2. Adjust the cooking time
Boil your potatoes in a pot of heavily salted water. You can peel them or leave the skin on. The potatoes are ready once you can easily poke through them with a fork. Peeled and cut potatoes cook faster. However, they absorb more water, which can affect their texture.
3. Add butter immediately
Coat your potatoes in butter before mashing them. This will help lock in the starch and give your mashed potatoes a silky texture.
4. Don’t over mash them
For an even texture, use a potato masher with small holes. However, make sure you don’t over-mash your potatoes. This can make them gummy and unappetizing.
5. Add milk at the end
Adding milk helps prevent your potatoes from becoming gluey. If you want, you can heat up the milk in the microwave to prevent your mashed potatoes from cooling down too quickly. If you want to make this side dish more decadent, swap the milk for cooking cream.
5 clever cooking tips
Whether you’re new to cooking or have been whipping up gourmet dishes for years, there’s always more you can learn. Here are five tips to level up your cooking game.
1. Don’t overcrowd the pan
Food releases moisture as it cooks. Therefore, if you overcrowd your pan, the food will steam instead of sear. This will leave you with mushy, dry, and unappetizing food.
2. Taste as you cook
It’s a good idea to taste your food while you cook. This will help ensure the dish is cooked properly and isn’t over or under-seasoned.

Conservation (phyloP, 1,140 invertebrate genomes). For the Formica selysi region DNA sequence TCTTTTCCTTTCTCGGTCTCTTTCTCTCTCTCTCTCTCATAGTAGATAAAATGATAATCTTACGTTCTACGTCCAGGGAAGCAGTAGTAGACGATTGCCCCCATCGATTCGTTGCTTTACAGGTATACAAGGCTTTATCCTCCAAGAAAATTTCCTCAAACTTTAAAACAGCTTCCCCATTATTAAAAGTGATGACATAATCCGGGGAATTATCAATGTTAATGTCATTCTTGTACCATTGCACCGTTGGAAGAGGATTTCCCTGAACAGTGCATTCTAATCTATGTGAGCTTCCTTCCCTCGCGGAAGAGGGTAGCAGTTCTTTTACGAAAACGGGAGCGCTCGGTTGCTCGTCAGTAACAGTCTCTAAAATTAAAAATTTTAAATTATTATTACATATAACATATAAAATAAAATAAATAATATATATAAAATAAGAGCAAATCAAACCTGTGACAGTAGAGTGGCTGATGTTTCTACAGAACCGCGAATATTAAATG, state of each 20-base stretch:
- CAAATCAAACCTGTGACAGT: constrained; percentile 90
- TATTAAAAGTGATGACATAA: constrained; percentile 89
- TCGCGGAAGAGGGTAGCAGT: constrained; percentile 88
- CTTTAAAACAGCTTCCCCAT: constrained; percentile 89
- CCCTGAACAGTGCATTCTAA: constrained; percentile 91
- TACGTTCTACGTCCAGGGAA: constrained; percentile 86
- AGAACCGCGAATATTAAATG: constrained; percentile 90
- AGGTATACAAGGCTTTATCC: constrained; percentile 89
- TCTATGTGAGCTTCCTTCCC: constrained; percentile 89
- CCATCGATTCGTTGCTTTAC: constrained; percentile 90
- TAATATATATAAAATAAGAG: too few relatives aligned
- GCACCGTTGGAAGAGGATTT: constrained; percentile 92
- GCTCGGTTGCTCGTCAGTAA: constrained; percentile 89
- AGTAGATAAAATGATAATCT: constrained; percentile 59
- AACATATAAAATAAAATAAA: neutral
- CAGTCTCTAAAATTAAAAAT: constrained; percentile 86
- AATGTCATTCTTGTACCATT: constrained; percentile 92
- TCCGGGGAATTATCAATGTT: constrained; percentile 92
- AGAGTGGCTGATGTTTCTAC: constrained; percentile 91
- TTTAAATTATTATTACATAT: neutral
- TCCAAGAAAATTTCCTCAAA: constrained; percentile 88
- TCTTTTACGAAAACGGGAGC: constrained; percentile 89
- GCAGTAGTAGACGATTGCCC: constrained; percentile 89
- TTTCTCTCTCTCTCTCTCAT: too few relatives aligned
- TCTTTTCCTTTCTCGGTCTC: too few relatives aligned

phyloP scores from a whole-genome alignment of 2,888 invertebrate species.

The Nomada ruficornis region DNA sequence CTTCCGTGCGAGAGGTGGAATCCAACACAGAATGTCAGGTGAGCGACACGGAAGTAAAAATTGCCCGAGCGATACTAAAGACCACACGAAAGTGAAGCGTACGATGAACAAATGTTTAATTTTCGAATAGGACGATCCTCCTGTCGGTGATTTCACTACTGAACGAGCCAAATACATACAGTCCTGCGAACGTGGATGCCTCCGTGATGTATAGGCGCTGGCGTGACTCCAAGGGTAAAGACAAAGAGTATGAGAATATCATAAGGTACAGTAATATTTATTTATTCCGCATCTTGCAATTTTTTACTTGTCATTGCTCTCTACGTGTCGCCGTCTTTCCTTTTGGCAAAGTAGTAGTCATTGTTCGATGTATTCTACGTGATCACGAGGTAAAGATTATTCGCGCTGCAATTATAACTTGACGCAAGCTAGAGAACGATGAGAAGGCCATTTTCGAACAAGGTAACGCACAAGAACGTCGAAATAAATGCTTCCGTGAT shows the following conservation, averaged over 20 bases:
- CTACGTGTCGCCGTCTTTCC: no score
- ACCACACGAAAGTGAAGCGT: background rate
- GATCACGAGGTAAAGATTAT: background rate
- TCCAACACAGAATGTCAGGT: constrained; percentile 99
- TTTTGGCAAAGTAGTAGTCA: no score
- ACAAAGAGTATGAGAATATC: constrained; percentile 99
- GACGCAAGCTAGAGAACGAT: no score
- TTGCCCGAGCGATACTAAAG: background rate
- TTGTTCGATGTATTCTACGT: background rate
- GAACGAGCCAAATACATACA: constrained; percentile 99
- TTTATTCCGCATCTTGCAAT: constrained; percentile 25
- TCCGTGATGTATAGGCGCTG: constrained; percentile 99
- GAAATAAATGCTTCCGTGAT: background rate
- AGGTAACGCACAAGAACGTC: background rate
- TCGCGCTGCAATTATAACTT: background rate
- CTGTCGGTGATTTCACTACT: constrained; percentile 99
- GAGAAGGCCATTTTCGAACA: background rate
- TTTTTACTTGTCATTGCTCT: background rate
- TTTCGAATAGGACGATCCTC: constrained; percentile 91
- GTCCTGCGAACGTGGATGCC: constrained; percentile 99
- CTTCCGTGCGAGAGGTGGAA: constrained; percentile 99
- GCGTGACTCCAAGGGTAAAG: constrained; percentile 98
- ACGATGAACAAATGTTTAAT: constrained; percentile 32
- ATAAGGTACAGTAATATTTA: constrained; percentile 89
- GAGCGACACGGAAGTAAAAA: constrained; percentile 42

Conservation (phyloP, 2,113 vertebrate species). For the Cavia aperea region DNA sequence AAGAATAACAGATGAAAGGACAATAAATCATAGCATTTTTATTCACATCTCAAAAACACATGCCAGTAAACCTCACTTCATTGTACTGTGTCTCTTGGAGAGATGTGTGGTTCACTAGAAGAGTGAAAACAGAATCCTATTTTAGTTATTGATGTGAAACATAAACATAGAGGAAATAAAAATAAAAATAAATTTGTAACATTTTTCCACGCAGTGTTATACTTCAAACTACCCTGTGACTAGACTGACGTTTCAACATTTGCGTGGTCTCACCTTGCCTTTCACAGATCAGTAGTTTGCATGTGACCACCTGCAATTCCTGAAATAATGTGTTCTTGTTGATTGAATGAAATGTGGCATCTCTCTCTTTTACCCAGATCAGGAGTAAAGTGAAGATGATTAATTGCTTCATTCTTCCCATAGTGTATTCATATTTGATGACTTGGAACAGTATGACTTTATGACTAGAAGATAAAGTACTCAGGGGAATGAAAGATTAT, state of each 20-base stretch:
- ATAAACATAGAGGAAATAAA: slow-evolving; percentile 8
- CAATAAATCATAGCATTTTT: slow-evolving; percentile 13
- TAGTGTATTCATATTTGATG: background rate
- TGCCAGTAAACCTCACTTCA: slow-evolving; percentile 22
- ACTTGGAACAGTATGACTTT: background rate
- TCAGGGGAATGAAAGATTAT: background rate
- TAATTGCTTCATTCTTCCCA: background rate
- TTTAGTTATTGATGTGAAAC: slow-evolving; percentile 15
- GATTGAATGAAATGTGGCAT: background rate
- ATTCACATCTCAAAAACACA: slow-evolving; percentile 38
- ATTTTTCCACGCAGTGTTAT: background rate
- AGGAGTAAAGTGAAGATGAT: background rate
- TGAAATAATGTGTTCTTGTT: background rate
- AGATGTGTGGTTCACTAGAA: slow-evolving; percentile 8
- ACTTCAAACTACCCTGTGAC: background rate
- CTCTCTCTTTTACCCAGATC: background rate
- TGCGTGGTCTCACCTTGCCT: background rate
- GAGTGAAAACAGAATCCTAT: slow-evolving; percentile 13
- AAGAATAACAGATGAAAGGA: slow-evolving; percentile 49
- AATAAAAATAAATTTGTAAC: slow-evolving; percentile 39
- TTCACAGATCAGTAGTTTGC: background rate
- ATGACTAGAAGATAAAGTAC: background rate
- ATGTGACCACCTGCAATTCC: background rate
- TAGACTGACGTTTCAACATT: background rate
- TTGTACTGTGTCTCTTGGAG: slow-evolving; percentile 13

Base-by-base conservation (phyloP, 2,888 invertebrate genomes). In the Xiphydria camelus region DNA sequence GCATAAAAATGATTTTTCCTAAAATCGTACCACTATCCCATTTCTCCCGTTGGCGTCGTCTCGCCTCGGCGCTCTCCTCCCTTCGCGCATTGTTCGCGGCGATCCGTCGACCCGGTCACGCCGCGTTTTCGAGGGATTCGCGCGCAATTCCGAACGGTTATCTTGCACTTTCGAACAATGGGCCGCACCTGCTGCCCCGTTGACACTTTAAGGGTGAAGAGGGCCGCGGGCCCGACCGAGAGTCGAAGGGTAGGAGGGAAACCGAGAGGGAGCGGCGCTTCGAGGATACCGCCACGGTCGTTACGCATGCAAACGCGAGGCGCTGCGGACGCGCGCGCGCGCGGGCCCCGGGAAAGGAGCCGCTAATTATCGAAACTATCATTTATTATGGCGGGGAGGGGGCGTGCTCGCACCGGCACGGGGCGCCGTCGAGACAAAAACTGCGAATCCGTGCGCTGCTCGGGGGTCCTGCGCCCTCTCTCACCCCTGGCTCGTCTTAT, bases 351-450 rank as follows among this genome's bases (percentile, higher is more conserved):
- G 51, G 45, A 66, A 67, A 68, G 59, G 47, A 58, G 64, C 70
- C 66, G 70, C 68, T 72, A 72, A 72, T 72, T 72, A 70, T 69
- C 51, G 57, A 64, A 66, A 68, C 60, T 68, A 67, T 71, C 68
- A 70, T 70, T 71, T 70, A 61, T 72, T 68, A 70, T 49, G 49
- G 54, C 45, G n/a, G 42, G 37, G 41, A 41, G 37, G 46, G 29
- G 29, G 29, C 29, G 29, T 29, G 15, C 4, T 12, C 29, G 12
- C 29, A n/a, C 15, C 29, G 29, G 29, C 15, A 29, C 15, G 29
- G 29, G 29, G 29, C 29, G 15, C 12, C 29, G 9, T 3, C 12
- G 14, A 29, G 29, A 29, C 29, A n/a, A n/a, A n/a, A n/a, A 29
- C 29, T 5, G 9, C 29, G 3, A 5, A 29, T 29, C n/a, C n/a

3. Preheat your pan
Always let your pan heat up for a few minutes before cooking. Carefully hover your hand over the pan to feel when it’s hot. If you’re using butter, simply wait for it to melt.
4. Don’t add oil to your pasta water
Putting oil in your pasta water prevents the sauce from sticking to the noodles. Instead, drizzle your cooked pasta with a bit of olive oil.
5. Read through the entire recipe
Making sure you understand the recipe you want to use will help you manage your time wisely so that the entire dish comes together at the right time.
To get the cooking supplies and ingredients you need, visit your local stores.
Reduce food waste with gleaning
Do you enjoy being outdoors and eating fresh produce? If so, you may want to try gleaning. This activity combines both these elements and helps reduce food waste. Here’s what you should know.
Gleaning is the act of collecting leftover or overlooked fruits and vegetables from fields and orchards after they’ve been commercially harvested. This practice limits food waste by allowing people to pick produce before it’s thrown away or no longer edible. It also allows people to eat fruits and vegetables that don’t meet the strict aesthetic requirements of retail markets.